In 2007 Talisker 18-year-old won "Best Single Malt In The World 2007" at the World Whiskies Awards.[1]


A look into the treasury with barrels, aged more than 35 years
  • Skye, a flavour-led expression
  • Storm, a flavour-led expression
  • Dark Storm, a flavour-led expression and travel exclusive using heavily charred barrels
  • 10 years, bottled off-site
  • 12 years, only available to Friends of the Classic Malts members
  • 18 years, unavailable in some areas
  • 20 years, limited run of 9,000 bottles
  • 25 years, limited run of 21,000 bottles
  • 30 years, limited run of 2,958 bottles
  • Distiller's edition, finished in ex-Oloroso Sherry casks
  • 57° North, a bottling with 57% alcohol
  • Port Ruighe, Port cask finished

Reviews and accolades[edit]

Talisker whiskies have generally performed very well at international Spirit ratings competitions and have won some acclaim from liquor review organizations. The 10-, 18-, 25- and 30-year Taliskers have been awarded mostly gold medals from the San Francisco World Spirits Competition.[2] The 10- and 18-year varieties, meanwhile, have received scores of 85-89 and 90-95 from Wine Enthusiast.[2] Spirits ratings aggregator proof66.com, which averages scores from the San Francisco World Spirits Competition, Wine Enthusiast, and others, classifies Talisker's 10-year scotch in its highest ("Tier 1") performance category.[3]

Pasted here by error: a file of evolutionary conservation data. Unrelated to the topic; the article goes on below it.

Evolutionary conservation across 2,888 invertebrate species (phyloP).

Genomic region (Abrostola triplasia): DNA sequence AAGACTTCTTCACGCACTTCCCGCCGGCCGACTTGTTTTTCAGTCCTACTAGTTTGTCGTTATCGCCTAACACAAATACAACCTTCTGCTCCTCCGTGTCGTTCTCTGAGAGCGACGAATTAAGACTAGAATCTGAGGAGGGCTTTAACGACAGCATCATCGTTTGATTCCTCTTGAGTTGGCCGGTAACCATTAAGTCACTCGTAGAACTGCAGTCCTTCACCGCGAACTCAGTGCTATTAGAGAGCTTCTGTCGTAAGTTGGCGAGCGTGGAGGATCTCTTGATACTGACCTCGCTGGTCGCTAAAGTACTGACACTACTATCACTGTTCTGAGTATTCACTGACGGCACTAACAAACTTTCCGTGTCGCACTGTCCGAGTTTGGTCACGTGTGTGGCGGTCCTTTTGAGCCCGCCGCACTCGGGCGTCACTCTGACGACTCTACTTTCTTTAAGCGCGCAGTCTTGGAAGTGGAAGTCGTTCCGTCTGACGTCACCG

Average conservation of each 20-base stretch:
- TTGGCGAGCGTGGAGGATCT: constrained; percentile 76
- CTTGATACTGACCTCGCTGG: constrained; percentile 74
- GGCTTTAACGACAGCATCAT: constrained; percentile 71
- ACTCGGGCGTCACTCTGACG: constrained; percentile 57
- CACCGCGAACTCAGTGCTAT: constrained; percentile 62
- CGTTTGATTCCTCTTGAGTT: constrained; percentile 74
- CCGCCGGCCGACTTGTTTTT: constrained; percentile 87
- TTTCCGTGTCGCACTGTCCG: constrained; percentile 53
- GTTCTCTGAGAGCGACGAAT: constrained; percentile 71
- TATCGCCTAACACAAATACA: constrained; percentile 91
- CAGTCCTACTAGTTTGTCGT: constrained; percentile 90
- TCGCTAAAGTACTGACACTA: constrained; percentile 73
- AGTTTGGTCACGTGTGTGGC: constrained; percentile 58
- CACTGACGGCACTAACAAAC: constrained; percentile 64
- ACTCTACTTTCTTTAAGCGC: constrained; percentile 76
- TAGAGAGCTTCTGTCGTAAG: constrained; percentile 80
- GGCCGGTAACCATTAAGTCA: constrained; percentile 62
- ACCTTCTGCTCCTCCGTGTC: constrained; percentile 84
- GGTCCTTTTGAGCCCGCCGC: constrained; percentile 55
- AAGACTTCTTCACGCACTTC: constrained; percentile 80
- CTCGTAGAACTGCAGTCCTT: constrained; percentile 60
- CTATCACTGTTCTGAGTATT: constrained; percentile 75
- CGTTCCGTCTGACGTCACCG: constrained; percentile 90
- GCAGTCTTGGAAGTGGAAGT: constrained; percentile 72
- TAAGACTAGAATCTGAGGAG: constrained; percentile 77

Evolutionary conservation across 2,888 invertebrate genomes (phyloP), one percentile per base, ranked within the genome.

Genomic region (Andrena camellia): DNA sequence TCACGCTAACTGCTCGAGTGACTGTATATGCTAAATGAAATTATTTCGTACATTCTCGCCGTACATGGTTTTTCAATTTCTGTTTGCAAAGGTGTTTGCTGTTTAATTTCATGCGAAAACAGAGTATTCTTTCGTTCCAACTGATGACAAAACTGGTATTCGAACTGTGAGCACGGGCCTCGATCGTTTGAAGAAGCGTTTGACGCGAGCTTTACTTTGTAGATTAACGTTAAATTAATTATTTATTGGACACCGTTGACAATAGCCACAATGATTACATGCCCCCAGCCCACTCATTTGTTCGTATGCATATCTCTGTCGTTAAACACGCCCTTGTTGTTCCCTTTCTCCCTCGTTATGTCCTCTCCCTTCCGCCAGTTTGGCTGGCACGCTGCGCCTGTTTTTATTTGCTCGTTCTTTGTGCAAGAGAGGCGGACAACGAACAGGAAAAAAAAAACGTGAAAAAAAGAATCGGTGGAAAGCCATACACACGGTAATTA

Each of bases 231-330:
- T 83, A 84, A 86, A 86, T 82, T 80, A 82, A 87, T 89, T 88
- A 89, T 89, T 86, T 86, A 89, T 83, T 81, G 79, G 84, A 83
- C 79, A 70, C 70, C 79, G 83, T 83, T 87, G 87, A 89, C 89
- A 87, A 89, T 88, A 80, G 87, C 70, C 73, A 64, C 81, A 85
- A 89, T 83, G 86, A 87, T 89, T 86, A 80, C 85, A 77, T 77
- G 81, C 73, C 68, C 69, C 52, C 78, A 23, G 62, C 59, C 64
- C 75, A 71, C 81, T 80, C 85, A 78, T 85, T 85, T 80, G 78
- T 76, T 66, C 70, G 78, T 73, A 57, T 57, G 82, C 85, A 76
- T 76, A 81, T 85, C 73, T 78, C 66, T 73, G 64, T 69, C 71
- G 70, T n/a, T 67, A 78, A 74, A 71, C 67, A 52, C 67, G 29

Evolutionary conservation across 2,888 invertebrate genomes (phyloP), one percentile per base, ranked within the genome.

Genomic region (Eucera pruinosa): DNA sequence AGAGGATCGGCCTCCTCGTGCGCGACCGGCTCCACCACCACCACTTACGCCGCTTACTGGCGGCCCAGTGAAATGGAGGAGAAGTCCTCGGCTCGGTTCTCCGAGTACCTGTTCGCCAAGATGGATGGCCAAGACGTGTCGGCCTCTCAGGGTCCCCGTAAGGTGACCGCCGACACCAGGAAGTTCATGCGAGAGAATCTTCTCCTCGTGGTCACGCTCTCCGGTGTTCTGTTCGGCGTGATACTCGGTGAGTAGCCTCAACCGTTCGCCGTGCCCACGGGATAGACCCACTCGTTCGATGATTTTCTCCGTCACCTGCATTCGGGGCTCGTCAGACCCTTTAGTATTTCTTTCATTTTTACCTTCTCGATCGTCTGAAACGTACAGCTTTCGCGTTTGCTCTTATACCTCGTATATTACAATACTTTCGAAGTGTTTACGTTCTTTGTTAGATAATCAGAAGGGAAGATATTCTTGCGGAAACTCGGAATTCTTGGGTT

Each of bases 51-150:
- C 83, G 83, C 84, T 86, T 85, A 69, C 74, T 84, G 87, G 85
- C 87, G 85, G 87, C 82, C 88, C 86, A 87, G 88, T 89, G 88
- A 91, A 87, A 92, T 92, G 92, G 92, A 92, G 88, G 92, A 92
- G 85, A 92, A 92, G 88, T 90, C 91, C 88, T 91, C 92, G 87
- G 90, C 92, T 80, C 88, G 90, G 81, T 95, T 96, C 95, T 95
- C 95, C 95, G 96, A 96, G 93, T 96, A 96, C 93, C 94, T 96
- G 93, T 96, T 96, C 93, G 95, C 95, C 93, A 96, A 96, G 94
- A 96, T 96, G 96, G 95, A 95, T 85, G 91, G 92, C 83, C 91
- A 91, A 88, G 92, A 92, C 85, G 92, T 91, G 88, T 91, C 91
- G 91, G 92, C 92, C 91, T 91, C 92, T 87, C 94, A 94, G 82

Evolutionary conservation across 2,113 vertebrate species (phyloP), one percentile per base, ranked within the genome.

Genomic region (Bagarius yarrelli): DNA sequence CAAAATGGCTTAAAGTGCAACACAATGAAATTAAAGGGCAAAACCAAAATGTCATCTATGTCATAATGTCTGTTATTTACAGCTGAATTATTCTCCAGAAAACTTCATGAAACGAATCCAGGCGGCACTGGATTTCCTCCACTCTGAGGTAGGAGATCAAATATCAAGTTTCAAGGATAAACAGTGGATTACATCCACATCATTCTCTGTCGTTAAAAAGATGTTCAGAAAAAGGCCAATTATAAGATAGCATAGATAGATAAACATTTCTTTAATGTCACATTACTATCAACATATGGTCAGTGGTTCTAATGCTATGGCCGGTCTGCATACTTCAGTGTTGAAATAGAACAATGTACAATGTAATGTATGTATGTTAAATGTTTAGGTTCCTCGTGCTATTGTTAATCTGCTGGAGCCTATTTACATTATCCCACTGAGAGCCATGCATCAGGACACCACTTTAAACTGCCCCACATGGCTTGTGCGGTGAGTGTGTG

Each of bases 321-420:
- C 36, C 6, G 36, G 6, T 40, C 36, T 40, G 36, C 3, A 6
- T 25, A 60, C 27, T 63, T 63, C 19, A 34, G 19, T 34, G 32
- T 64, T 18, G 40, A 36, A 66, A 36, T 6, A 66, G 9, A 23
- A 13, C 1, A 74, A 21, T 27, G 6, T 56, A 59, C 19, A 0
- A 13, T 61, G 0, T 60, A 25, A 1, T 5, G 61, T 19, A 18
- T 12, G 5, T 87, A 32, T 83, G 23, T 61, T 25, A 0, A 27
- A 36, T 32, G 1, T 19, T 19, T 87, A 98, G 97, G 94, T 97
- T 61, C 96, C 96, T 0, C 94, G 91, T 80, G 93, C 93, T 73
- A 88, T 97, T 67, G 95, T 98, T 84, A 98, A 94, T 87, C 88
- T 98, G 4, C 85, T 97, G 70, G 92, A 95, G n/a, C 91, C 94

Talisker Distiller's Edition won Best Islands Single Malt at the 2013 World Whiskies Awards.[4]

References in popular culture[edit]

In the short story "The Last Church" by Graham McNeill, published in the Horus Heresy compilation Tales of Heresy, the two protagonists are shown drinking Talisker.[5]

Talisker is repeatedly referenced in the BBC Radio 4 comedy Cabin Pressure. Three separate episodes ("Edinburgh" in series 1, "Paris" in series 3 and "Timbuktu" in series 4) revolve around First Officer Douglas Richardson's attempts to steal 25-year aged Talisker whisky rightfully belonging to the wealthy regular passenger Mr Birling, and it is also mentioned in several other episodes.

In the movie Charlie Wilson's War, CIA agent Gust Avrakotos presents US Rep. Wilson a bottle of Talisker. The agent explains to Charlie the scotch is mentioned in a Robert Louis Stevenson poem, 'The Scotsman's Return From Abroad'.[6] The bottle is bugged and allows him to listen to the congressman's conversations.

See also[edit]


  1. ^ "World Whiskies Awards 2007". Retrieved 2012-10-20. 
  2. ^ a b "Proof66.com Talisker Page". Retrieved 2012-10-17. 
  3. ^ "Proof66.com Talisker Page". Retrieved 2012-10-17. 
  4. ^ "Talisker Distiller's Edition wins Best Islands Single Malt". Retrieved 2013-05-10. 
  5. ^ McNeill, Graham (2009). "The Last Church". In Kyme, Nick & Priestley, Lindsey. Tales of heresy (mass market paperback) (print). Horus Heresy [book series] 10 (1st UK ed.). Nottingham, UK: Black Library. pp. 323–373. ISBN 978-1-84416-683-1. 
  6. ^ http://www.poetryloverspage.com/poets/stevenson/scotsmans_return_from_abroad.html


External links[edit]

Coordinates: 57°18′10″N 6°21′22″W / 57.30278°N 6.35611°W / 57.30278; -6.35611